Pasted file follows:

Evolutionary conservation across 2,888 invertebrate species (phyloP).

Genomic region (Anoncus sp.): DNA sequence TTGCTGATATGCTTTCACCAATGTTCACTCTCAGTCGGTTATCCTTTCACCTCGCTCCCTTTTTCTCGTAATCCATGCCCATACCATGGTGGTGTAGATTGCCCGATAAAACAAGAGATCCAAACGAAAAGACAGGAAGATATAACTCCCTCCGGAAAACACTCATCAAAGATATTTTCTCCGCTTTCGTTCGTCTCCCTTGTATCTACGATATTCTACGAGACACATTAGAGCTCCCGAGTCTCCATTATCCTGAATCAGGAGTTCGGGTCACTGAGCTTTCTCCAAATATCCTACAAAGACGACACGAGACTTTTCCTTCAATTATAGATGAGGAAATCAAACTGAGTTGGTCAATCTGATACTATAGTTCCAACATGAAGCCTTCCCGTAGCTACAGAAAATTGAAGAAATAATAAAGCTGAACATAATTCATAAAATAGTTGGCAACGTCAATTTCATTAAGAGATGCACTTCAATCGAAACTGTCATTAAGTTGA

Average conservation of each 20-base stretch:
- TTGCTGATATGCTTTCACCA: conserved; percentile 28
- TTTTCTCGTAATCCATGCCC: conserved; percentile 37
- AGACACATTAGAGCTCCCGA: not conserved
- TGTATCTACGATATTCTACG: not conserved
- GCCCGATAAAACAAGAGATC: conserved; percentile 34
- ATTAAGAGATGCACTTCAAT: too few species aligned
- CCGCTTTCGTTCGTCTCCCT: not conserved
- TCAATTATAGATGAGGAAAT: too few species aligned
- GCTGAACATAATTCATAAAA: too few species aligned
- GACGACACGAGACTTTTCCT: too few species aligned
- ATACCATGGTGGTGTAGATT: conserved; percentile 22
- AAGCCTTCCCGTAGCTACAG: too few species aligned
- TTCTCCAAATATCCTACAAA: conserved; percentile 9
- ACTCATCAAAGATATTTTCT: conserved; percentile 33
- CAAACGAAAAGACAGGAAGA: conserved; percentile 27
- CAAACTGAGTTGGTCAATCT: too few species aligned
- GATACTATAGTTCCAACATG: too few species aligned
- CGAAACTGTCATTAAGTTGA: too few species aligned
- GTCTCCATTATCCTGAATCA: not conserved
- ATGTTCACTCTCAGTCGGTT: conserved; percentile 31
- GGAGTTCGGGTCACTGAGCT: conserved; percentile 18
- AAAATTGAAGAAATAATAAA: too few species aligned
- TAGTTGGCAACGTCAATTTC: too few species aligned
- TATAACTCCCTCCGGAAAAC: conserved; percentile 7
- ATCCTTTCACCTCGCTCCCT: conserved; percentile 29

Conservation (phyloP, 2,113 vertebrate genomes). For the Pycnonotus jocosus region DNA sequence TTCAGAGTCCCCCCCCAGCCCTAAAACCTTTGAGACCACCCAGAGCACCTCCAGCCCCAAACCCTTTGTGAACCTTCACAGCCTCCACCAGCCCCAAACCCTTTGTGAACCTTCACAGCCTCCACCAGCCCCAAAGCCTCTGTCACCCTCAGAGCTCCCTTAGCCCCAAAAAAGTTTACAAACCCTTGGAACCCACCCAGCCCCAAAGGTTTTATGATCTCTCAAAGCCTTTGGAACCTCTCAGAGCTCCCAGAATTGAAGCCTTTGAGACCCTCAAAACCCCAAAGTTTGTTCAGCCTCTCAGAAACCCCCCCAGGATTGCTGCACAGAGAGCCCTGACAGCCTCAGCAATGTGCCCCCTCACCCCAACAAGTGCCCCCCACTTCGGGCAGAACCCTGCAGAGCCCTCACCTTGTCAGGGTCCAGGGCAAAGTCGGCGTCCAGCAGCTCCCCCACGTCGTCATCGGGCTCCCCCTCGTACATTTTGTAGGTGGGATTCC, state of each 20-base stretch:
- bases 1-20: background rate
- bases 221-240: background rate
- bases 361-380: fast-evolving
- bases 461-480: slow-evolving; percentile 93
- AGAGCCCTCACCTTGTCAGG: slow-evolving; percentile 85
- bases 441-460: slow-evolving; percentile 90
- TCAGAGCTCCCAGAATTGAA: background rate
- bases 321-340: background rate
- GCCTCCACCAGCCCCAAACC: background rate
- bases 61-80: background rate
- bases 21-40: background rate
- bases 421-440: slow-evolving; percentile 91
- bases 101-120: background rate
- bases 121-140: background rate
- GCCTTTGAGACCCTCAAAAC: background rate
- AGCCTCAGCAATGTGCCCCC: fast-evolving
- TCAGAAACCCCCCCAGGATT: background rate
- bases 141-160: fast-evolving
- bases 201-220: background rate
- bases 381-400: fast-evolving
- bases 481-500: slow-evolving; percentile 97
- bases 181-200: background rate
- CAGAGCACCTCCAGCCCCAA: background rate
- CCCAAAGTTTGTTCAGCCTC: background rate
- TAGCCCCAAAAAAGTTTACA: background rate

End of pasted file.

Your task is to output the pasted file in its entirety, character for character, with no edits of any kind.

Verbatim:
Evolutionary conservation across 2,888 invertebrate species (phyloP).

Genomic region (Anoncus sp.): DNA sequence TTGCTGATATGCTTTCACCAATGTTCACTCTCAGTCGGTTATCCTTTCACCTCGCTCCCTTTTTCTCGTAATCCATGCCCATACCATGGTGGTGTAGATTGCCCGATAAAACAAGAGATCCAAACGAAAAGACAGGAAGATATAACTCCCTCCGGAAAACACTCATCAAAGATATTTTCTCCGCTTTCGTTCGTCTCCCTTGTATCTACGATATTCTACGAGACACATTAGAGCTCCCGAGTCTCCATTATCCTGAATCAGGAGTTCGGGTCACTGAGCTTTCTCCAAATATCCTACAAAGACGACACGAGACTTTTCCTTCAATTATAGATGAGGAAATCAAACTGAGTTGGTCAATCTGATACTATAGTTCCAACATGAAGCCTTCCCGTAGCTACAGAAAATTGAAGAAATAATAAAGCTGAACATAATTCATAAAATAGTTGGCAACGTCAATTTCATTAAGAGATGCACTTCAATCGAAACTGTCATTAAGTTGA

Average conservation of each 20-base stretch:
- TTGCTGATATGCTTTCACCA: conserved; percentile 28
- TTTTCTCGTAATCCATGCCC: conserved; percentile 37
- AGACACATTAGAGCTCCCGA: not conserved
- TGTATCTACGATATTCTACG: not conserved
- GCCCGATAAAACAAGAGATC: conserved; percentile 34
- ATTAAGAGATGCACTTCAAT: too few species aligned
- CCGCTTTCGTTCGTCTCCCT: not conserved
- TCAATTATAGATGAGGAAAT: too few species aligned
- GCTGAACATAATTCATAAAA: too few species aligned
- GACGACACGAGACTTTTCCT: too few species aligned
- ATACCATGGTGGTGTAGATT: conserved; percentile 22
- AAGCCTTCCCGTAGCTACAG: too few species aligned
- TTCTCCAAATATCCTACAAA: conserved; percentile 9
- ACTCATCAAAGATATTTTCT: conserved; percentile 33
- CAAACGAAAAGACAGGAAGA: conserved; percentile 27
- CAAACTGAGTTGGTCAATCT: too few species aligned
- GATACTATAGTTCCAACATG: too few species aligned
- CGAAACTGTCATTAAGTTGA: too few species aligned
- GTCTCCATTATCCTGAATCA: not conserved
- ATGTTCACTCTCAGTCGGTT: conserved; percentile 31
- GGAGTTCGGGTCACTGAGCT: conserved; percentile 18
- AAAATTGAAGAAATAATAAA: too few species aligned
- TAGTTGGCAACGTCAATTTC: too few species aligned
- TATAACTCCCTCCGGAAAAC: conserved; percentile 7
- ATCCTTTCACCTCGCTCCCT: conserved; percentile 29

Conservation (phyloP, 2,113 vertebrate genomes). For the Pycnonotus jocosus region DNA sequence TTCAGAGTCCCCCCCCAGCCCTAAAACCTTTGAGACCACCCAGAGCACCTCCAGCCCCAAACCCTTTGTGAACCTTCACAGCCTCCACCAGCCCCAAACCCTTTGTGAACCTTCACAGCCTCCACCAGCCCCAAAGCCTCTGTCACCCTCAGAGCTCCCTTAGCCCCAAAAAAGTTTACAAACCCTTGGAACCCACCCAGCCCCAAAGGTTTTATGATCTCTCAAAGCCTTTGGAACCTCTCAGAGCTCCCAGAATTGAAGCCTTTGAGACCCTCAAAACCCCAAAGTTTGTTCAGCCTCTCAGAAACCCCCCCAGGATTGCTGCACAGAGAGCCCTGACAGCCTCAGCAATGTGCCCCCTCACCCCAACAAGTGCCCCCCACTTCGGGCAGAACCCTGCAGAGCCCTCACCTTGTCAGGGTCCAGGGCAAAGTCGGCGTCCAGCAGCTCCCCCACGTCGTCATCGGGCTCCCCCTCGTACATTTTGTAGGTGGGATTCC, state of each 20-base stretch:
- bases 1-20: background rate
- bases 221-240: background rate
- bases 361-380: fast-evolving
- bases 461-480: slow-evolving; percentile 93
- AGAGCCCTCACCTTGTCAGG: slow-evolving; percentile 85
- bases 441-460: slow-evolving; percentile 90
- TCAGAGCTCCCAGAATTGAA: background rate
- bases 321-340: background rate
- GCCTCCACCAGCCCCAAACC: background rate
- bases 61-80: background rate
- bases 21-40: background rate
- bases 421-440: slow-evolving; percentile 91
- bases 101-120: background rate
- bases 121-140: background rate
- GCCTTTGAGACCCTCAAAAC: background rate
- AGCCTCAGCAATGTGCCCCC: fast-evolving
- TCAGAAACCCCCCCAGGATT: background rate
- bases 141-160: fast-evolving
- bases 201-220: background rate
- bases 381-400: fast-evolving
- bases 481-500: slow-evolving; percentile 97
- bases 181-200: background rate
- CAGAGCACCTCCAGCCCCAA: background rate
- CCCAAAGTTTGTTCAGCCTC: background rate
- TAGCCCCAAAAAAGTTTACA: background rate